August 2001 News

Pretence and posturing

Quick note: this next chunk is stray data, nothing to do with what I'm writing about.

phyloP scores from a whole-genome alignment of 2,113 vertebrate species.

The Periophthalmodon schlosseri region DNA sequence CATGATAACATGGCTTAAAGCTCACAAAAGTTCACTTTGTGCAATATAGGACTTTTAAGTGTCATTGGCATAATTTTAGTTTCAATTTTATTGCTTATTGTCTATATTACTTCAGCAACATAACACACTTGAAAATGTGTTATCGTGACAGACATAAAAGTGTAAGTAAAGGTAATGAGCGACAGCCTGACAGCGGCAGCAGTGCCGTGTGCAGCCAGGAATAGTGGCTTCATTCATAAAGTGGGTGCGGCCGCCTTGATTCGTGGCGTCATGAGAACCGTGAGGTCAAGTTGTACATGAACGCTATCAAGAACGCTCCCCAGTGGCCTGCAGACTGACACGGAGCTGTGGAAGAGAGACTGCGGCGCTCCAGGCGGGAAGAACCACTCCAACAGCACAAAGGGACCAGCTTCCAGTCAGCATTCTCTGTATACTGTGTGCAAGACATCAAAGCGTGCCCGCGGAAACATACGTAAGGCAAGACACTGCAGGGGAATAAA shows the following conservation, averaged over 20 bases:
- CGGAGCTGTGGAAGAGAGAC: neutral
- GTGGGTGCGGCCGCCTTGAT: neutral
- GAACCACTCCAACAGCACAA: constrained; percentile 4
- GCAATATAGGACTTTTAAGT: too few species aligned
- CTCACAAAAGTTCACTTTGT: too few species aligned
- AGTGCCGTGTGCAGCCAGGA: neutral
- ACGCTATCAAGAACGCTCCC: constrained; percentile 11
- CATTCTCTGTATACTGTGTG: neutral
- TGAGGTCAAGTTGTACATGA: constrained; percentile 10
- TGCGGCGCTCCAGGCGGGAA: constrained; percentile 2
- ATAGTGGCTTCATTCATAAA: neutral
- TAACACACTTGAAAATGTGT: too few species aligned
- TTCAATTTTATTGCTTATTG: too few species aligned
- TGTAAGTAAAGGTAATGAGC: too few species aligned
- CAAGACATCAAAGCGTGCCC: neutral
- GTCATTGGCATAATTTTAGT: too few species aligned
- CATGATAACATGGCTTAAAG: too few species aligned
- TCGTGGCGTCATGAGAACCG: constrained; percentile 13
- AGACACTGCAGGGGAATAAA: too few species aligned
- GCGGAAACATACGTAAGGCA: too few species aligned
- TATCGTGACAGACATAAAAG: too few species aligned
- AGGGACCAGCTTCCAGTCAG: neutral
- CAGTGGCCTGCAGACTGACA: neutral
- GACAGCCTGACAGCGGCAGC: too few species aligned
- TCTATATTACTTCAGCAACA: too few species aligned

17 August 2001
Frontline
B. MURALIDHAR REDDY